Jack and I look at each other like a couple of six-year-olds about to blast off on a space shuttle. It’s almost surreal. Traveling down a busy four-lane road and no one is at the wheel, let alone sitting in the driver’s seat. No steering wheel to tell us we’re turning. No twisting our necks to see if any traffic is coming. No looking in the mirror before hitting the turn indicator to warn others of our intentions. But our driving habits, ingrained from decades of being in control at the wheel, won’t let us relax.


We come up to a stoplight, and I nearly start yelling for the car to slow down so as not to hit the vehicle in front. But it slows down just fine and comes to a full stop without me. I’m such a backseat driver. We come up to another stoplight, which is turning yellow as we approach. This robot car comes to a perfect stop. Beyond tailgating uncomfortably, it slowly starts earning my confidence. Soon both Jack and I are relaxing in the back seat just taking in the whole experience.

Veronica is looking straight ahead. I’m beginning to wonder if she is also a robot. I am thinking that she is an attractive woman. Just then, a siren goes off in my brain, and a booming voice in my brain engages. “Suppress those thoughts immediately. Suppress those thoughts immediately!” It works but only after I turn away and imagine watching an old newsreel of a nuclear explosion. Under threat of punishment, I no longer look for opportunities to compliment women.

Robot cars have become prevalent in large urban areas, but in our smallish city, they are still rare. Drivers in a passing car or truck who notice we have no driver do a double-take. Some slow down to get a better look. Sometimes I wave from the back seat, which usually sends them on their merry way. I tell Jack that I don’t think anyone in our neighborhood has one of these cars yet. I can tell he’s thinking the same thing I am. “Well then, we need to show them one,” he says with the enthusiasm of a young Jack tooling down Highway 101 in a red Mustang with Carla resting her head on his shoulder.


We walk out of the dealership, having signed all the papers for taking the AhtWoo on a private test ride. Veronica gives us a brief talk on some of the commands we’re likely to need, and some we likely won’t. For example, the command ‘stop’ will stop the car. ‘Faster’ and ‘slower’ are valid commands. ‘Tint my window’ will tint your window to almost dark. ‘Return to dealer’ will instruct the car to return right back to where she sits. She rattles off a bunch of others that are likely critical, which I don’t remember.


If we swaggered coming in, we now turbo swagger out. The apps have been updated, declaring both Jack and me as approved certified personal transportation engineers. The only skills necessary are the ability to speak in one of seventy languages AhtWoo understands, put a seatbelt on, and be careful what you say because the sweet voice may misinterpret what is said for a command.


Jack, by habit, jumps into the driver’s seat, which will require a new name. It’s precisely like the passenger seat I jump into. I look for a button to roll down the window. No button. Jack holds his phone to his face, but nothing happens.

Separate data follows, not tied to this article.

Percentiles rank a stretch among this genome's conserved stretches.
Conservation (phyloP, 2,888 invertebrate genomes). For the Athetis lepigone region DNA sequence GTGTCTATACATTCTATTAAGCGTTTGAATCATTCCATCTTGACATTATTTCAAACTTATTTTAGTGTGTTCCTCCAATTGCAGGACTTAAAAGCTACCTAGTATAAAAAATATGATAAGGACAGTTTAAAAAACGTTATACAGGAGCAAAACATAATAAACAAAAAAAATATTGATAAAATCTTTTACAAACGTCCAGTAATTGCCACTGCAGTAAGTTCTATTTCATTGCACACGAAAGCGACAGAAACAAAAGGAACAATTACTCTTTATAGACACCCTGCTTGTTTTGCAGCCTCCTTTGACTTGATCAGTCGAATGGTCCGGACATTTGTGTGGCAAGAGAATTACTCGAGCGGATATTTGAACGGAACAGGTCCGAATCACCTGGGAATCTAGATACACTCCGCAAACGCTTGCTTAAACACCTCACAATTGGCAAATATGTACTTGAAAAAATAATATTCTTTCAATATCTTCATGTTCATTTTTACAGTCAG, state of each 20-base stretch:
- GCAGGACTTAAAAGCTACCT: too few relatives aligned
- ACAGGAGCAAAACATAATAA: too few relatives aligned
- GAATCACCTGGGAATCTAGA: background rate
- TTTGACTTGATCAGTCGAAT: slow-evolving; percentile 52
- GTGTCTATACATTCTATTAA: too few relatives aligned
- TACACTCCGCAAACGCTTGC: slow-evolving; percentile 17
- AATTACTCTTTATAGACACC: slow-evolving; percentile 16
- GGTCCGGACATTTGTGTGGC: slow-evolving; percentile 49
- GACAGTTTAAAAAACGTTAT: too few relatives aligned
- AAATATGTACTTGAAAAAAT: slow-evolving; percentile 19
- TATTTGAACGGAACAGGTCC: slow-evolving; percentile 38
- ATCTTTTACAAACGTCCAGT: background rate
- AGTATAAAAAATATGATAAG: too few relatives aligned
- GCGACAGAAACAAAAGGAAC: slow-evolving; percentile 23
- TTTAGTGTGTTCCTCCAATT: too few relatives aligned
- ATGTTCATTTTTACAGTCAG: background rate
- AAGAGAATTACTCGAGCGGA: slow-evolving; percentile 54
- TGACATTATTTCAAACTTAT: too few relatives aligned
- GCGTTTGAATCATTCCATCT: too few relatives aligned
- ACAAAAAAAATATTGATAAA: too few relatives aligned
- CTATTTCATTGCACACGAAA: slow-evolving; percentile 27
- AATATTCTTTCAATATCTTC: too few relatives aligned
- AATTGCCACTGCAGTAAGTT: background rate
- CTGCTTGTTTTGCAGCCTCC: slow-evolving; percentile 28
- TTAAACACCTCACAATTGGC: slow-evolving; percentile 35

“Jack, I think you have to turn the phone toward you like you’re taking a selfie,” I offer.


“Oh. Ok.” Jack exchanges pleasantries with AhtWoo, and soon we’re heading toward our neighborhood. I navigate the big screen and search for valid commands. We must learn how to control this thing in the event we want to do certain things like roll the window down or pull over to take a leak or honk a greeting or stop to chat with a neighbor who would be offended if we didn’t stop to chat.


The AhtWoo pulls into Jack’s driveway just as instructed. It powers off, and the doors swing open. We both crawl out and take a slow walk around this magnificent road robot. Jack calls for Marta to have her join us. Soon she is standing next to Jack holding Jack Jr., her Jack Russell dog. I call him Fraser, and he seems ok with that. That’s when the idea hits me.


I get back into the car and let the app scan my face. Powered back up, I ask her to ‘honk.’ The car horn honks with a short burst. I say, “Honk honk,” and it honks twice. I’ve learned a command and am now ready to give it a try.


“Let’s go for a little ride down our street. I got an idea.” I smirk. We all squeeze into the back seat, including Fraser. I instruct the car to proceed ten blocks up the street slowly. Surely someone will be crossing an intersection, and hopefully, we’ll arrive at about the same time. “Darken windows,” I say, and now no one can see who is in the car, but we can see out just fine.

Sure enough, our luck couldn’t have been any better than Mrs. Knuckles standing at the intersection with her cane, about to cross. Mrs. Knuckles is possibly in her mid-eighties and lives alone, maybe five blocks away from where I live. Rumor has it that she is a retired school teacher. A hard, cold, authoritarian type who took her frustrations home with her. Her husband worked until he was seventy-eight so he wouldn’t have to be at home with her. He died a month after retiring so he wouldn’t have to be at home with her, or so the rumor goes. Some have said that she’s a bitter old woman.